• Making sure the objectives are met for that target audience

All told, the session was useful, and students felt they were more prepared.

GDA Lecture: The Resume Workshop

<b>On March 20th, Tyler Dockery spoke to the GDA on Wake Tech’s Main Campus in the Engineering and Technology Building (ETB).</b>

<h1 style=”clear:both;”>GDA Lecture: The Resume Workshop</h1>

The resume workshop began quickly, because we planned to view over 160 resumes in the short time we had.

Beginning with IIT’s 100 master candidate resumes, we glanced over the resumes of 100 individuals with design experience cover 1-2 decades in the field. We found them to be informative, but sedate, and not at all exciting. We found them to contain lots of information, but very, very little in the way of information that would tell us about the individual. Most students actually agreed we should skim through them faster, and that it would be easy to get lost in this shuffle of papers.

Next, we focused on 60 designs I pulled from my own sources. These gave an individual grasp quickly and easily, telling us about the individual even before we could focus on the writing involved. Students overwhelmingly decided what they liked about these designs quickly and easily. Not all were winners, and it was easy to see why or why not.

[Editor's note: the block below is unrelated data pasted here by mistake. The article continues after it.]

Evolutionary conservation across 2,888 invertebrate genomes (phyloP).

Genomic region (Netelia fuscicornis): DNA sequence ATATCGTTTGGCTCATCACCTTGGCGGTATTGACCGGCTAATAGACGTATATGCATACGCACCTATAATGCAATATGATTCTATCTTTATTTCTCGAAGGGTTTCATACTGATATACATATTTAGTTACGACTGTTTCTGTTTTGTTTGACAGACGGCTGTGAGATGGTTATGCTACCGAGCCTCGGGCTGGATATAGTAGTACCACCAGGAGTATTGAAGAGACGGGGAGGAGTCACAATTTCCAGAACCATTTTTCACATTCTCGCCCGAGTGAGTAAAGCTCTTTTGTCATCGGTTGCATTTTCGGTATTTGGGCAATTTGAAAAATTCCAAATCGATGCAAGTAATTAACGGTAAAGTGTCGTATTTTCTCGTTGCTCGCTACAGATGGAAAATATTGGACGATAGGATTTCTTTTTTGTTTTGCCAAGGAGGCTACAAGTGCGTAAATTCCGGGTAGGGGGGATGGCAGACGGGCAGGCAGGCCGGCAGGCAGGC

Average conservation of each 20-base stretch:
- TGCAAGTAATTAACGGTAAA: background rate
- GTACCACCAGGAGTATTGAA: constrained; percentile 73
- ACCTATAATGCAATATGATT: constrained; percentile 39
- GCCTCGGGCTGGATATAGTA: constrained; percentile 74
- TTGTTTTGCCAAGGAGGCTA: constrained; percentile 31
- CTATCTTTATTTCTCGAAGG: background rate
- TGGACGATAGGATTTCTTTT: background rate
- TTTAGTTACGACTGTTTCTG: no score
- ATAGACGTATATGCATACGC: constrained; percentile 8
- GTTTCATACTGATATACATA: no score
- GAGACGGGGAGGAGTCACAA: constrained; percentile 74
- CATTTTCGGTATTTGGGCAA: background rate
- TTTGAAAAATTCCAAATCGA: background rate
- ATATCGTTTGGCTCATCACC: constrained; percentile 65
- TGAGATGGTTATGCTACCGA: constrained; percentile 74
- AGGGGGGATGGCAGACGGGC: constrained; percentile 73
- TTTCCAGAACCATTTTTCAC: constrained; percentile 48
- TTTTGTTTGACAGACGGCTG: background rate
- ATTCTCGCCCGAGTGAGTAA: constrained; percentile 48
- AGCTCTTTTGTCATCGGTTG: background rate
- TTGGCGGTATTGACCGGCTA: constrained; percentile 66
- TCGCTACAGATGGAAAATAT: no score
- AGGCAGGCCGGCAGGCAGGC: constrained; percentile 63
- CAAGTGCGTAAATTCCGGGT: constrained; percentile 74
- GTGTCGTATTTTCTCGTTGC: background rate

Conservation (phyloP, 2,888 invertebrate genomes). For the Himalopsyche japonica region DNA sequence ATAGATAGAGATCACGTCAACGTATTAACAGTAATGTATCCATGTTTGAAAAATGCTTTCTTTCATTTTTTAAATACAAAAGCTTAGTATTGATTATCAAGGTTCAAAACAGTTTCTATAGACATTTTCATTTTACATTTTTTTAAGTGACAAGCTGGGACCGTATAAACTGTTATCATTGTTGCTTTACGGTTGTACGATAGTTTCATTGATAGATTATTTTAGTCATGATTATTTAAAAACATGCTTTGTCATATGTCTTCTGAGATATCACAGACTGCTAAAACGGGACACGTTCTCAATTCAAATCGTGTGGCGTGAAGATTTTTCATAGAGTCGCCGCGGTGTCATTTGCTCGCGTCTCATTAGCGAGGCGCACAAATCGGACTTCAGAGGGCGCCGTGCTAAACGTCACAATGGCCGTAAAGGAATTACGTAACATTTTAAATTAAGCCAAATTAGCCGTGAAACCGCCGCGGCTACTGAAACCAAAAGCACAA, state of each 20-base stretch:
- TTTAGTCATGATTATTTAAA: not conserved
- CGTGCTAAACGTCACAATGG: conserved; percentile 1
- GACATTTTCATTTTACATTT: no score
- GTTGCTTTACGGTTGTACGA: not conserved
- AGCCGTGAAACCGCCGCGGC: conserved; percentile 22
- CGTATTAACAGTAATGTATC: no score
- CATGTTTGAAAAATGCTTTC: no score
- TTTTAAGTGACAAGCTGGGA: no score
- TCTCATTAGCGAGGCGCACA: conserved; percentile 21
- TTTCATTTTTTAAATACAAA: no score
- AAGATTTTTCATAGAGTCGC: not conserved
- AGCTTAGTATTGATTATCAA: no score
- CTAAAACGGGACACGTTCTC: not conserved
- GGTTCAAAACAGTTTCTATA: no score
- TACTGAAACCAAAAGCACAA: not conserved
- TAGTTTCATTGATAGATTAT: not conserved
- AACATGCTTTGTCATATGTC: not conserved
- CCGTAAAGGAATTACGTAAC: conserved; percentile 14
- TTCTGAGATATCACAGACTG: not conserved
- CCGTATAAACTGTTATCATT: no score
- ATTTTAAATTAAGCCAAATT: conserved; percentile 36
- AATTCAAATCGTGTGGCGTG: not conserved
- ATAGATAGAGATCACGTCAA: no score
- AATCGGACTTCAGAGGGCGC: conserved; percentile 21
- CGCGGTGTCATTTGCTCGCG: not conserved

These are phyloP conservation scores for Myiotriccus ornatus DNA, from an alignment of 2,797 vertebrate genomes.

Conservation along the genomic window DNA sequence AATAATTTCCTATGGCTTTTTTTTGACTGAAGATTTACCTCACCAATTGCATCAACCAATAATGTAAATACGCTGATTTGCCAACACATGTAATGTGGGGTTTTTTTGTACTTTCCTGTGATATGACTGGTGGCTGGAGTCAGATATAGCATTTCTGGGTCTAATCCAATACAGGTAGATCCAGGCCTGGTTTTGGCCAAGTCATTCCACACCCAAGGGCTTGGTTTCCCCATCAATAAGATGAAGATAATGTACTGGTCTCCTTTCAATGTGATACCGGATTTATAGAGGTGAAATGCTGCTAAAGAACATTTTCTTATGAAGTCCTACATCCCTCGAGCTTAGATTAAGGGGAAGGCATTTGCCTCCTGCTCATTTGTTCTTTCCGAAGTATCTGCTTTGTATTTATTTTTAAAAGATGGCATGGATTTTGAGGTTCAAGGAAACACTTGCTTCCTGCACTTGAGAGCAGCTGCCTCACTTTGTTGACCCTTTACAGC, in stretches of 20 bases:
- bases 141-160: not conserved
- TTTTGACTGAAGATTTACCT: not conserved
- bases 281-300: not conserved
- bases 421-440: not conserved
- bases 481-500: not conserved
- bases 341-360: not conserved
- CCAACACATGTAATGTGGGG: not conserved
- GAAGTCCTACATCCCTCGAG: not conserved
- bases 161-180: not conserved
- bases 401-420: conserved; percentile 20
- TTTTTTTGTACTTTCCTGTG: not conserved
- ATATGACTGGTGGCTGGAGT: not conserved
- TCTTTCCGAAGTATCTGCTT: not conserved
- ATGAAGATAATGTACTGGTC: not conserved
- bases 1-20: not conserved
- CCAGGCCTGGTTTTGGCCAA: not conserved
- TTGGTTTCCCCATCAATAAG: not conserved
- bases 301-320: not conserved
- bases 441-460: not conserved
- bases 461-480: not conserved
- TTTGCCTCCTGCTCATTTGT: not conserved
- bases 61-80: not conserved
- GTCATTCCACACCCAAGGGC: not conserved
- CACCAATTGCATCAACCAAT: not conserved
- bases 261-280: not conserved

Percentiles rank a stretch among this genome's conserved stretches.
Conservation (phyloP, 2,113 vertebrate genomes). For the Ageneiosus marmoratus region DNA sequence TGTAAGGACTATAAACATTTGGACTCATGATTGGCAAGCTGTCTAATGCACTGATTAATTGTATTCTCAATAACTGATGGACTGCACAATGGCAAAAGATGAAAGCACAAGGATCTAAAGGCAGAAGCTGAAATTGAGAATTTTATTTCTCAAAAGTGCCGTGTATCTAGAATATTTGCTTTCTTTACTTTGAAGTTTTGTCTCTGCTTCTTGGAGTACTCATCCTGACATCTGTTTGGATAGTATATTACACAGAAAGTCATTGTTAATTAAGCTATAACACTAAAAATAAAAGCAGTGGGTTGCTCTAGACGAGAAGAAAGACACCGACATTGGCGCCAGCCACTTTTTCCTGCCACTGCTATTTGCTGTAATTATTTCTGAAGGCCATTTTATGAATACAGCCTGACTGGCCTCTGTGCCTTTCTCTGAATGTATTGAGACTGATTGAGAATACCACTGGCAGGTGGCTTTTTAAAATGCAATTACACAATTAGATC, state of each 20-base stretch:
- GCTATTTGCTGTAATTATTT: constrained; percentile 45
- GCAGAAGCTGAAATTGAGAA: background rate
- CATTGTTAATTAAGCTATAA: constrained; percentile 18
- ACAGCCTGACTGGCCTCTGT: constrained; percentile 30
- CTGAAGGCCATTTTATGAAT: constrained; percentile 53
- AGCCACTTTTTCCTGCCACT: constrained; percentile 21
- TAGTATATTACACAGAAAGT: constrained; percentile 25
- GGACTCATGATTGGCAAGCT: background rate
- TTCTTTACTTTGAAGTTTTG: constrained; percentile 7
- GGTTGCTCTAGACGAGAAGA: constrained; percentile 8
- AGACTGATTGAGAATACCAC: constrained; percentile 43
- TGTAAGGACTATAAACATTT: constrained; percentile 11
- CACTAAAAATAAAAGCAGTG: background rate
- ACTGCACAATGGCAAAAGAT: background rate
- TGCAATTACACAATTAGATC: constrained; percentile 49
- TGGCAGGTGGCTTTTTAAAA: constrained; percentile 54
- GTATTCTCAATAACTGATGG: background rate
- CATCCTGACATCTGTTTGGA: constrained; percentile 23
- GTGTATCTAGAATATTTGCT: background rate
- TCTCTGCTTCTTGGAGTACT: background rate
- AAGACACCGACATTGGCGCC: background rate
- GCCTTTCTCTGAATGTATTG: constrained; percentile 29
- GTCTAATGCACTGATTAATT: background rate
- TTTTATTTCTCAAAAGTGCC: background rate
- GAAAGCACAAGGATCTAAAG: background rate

Students found that flashier resumes could quickly give the intent of the designer to the individual who would be hiring them. They agreed that one of these resumes would quickly and easily stand out in a stack of the other resumes.

We finished the discussion by talking about what careers the students wanted to pursue and how they might go about showing that thorough their resumes. Marsha Mills discussed the importance of what you say and how you say it, and the double importance of having a separate resume for web design work and graphic design work, and possible photographic or illustrative jobs. Students left with the clear understanding of how a resume is really a typographic problem, but also how it can affect their overall perception.